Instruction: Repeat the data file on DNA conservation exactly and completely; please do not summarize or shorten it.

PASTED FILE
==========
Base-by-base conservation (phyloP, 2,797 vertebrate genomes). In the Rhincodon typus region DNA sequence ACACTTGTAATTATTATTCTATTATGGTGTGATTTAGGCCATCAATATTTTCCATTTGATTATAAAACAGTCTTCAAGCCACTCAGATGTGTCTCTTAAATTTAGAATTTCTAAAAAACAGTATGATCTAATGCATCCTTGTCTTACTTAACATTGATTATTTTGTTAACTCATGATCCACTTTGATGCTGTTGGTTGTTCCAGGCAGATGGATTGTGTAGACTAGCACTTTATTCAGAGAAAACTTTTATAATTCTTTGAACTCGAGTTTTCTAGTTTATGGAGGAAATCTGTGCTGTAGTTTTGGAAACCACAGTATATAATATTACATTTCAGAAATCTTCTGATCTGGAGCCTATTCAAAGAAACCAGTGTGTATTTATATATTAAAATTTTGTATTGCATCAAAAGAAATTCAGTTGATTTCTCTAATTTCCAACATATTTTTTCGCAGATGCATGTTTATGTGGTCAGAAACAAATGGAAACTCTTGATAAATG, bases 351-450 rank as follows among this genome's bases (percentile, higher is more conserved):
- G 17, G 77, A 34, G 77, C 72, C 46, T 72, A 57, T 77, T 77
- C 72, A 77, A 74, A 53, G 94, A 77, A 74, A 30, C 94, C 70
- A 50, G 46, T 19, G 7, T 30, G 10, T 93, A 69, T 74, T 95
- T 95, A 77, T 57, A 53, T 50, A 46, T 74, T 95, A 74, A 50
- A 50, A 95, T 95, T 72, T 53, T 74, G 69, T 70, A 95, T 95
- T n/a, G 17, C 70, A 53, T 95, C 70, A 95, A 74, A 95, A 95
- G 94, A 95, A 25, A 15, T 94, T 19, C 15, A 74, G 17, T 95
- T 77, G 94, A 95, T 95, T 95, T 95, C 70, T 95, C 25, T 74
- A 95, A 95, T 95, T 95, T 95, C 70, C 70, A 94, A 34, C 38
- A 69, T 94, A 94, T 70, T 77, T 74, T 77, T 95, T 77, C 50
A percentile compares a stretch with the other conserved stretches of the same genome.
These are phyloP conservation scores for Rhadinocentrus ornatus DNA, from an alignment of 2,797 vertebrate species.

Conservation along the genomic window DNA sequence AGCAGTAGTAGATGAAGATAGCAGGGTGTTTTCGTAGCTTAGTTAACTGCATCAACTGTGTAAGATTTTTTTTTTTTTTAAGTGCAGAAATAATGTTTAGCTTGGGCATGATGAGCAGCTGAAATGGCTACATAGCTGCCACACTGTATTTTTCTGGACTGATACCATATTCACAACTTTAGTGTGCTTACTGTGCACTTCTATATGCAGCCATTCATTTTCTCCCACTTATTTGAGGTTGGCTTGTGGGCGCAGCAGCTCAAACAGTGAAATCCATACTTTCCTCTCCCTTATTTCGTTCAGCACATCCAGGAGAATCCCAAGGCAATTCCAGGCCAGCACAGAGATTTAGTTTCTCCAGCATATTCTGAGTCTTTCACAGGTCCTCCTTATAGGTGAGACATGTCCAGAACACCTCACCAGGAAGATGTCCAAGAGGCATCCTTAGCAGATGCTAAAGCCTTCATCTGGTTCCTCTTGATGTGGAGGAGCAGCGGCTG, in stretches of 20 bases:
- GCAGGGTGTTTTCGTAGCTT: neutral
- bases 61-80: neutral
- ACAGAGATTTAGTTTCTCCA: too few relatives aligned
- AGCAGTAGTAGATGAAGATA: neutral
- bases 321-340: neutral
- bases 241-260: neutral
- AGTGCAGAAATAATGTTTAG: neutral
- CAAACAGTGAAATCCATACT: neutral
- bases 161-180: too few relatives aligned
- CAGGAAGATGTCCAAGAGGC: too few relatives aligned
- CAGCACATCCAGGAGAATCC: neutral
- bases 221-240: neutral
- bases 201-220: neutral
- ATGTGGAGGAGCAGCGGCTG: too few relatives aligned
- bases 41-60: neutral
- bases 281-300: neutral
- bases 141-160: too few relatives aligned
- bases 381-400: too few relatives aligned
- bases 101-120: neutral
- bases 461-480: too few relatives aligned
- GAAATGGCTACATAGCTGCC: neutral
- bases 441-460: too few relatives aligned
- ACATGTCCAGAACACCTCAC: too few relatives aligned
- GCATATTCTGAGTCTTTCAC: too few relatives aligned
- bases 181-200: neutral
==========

Base-by-base conservation (phyloP, 2,797 vertebrate genomes). In the Rhincodon typus region DNA sequence ACACTTGTAATTATTATTCTATTATGGTGTGATTTAGGCCATCAATATTTTCCATTTGATTATAAAACAGTCTTCAAGCCACTCAGATGTGTCTCTTAAATTTAGAATTTCTAAAAAACAGTATGATCTAATGCATCCTTGTCTTACTTAACATTGATTATTTTGTTAACTCATGATCCACTTTGATGCTGTTGGTTGTTCCAGGCAGATGGATTGTGTAGACTAGCACTTTATTCAGAGAAAACTTTTATAATTCTTTGAACTCGAGTTTTCTAGTTTATGGAGGAAATCTGTGCTGTAGTTTTGGAAACCACAGTATATAATATTACATTTCAGAAATCTTCTGATCTGGAGCCTATTCAAAGAAACCAGTGTGTATTTATATATTAAAATTTTGTATTGCATCAAAAGAAATTCAGTTGATTTCTCTAATTTCCAACATATTTTTTCGCAGATGCATGTTTATGTGGTCAGAAACAAATGGAAACTCTTGATAAATG, bases 351-450 rank as follows among this genome's bases (percentile, higher is more conserved):
- G 17, G 77, A 34, G 77, C 72, C 46, T 72, A 57, T 77, T 77
- C 72, A 77, A 74, A 53, G 94, A 77, A 74, A 30, C 94, C 70
- A 50, G 46, T 19, G 7, T 30, G 10, T 93, A 69, T 74, T 95
- T 95, A 77, T 57, A 53, T 50, A 46, T 74, T 95, A 74, A 50
- A 50, A 95, T 95, T 72, T 53, T 74, G 69, T 70, A 95, T 95
- T n/a, G 17, C 70, A 53, T 95, C 70, A 95, A 74, A 95, A 95
- G 94, A 95, A 25, A 15, T 94, T 19, C 15, A 74, G 17, T 95
- T 77, G 94, A 95, T 95, T 95, T 95, C 70, T 95, C 25, T 74
- A 95, A 95, T 95, T 95, T 95, C 70, C 70, A 94, A 34, C 38
- A 69, T 94, A 94, T 70, T 77, T 74, T 77, T 95, T 77, C 50
A percentile compares a stretch with the other conserved stretches of the same genome.
These are phyloP conservation scores for Rhadinocentrus ornatus DNA, from an alignment of 2,797 vertebrate species.

Conservation along the genomic window DNA sequence AGCAGTAGTAGATGAAGATAGCAGGGTGTTTTCGTAGCTTAGTTAACTGCATCAACTGTGTAAGATTTTTTTTTTTTTTAAGTGCAGAAATAATGTTTAGCTTGGGCATGATGAGCAGCTGAAATGGCTACATAGCTGCCACACTGTATTTTTCTGGACTGATACCATATTCACAACTTTAGTGTGCTTACTGTGCACTTCTATATGCAGCCATTCATTTTCTCCCACTTATTTGAGGTTGGCTTGTGGGCGCAGCAGCTCAAACAGTGAAATCCATACTTTCCTCTCCCTTATTTCGTTCAGCACATCCAGGAGAATCCCAAGGCAATTCCAGGCCAGCACAGAGATTTAGTTTCTCCAGCATATTCTGAGTCTTTCACAGGTCCTCCTTATAGGTGAGACATGTCCAGAACACCTCACCAGGAAGATGTCCAAGAGGCATCCTTAGCAGATGCTAAAGCCTTCATCTGGTTCCTCTTGATGTGGAGGAGCAGCGGCTG, in stretches of 20 bases:
- GCAGGGTGTTTTCGTAGCTT: neutral
- bases 61-80: neutral
- ACAGAGATTTAGTTTCTCCA: too few relatives aligned
- AGCAGTAGTAGATGAAGATA: neutral
- bases 321-340: neutral
- bases 241-260: neutral
- AGTGCAGAAATAATGTTTAG: neutral
- CAAACAGTGAAATCCATACT: neutral
- bases 161-180: too few relatives aligned
- CAGGAAGATGTCCAAGAGGC: too few relatives aligned
- CAGCACATCCAGGAGAATCC: neutral
- bases 221-240: neutral
- bases 201-220: neutral
- ATGTGGAGGAGCAGCGGCTG: too few relatives aligned
- bases 41-60: neutral
- bases 281-300: neutral
- bases 141-160: too few relatives aligned
- bases 381-400: too few relatives aligned
- bases 101-120: neutral
- bases 461-480: too few relatives aligned
- GAAATGGCTACATAGCTGCC: neutral
- bases 441-460: too few relatives aligned
- ACATGTCCAGAACACCTCAC: too few relatives aligned
- GCATATTCTGAGTCTTTCAC: too few relatives aligned
- bases 181-200: neutral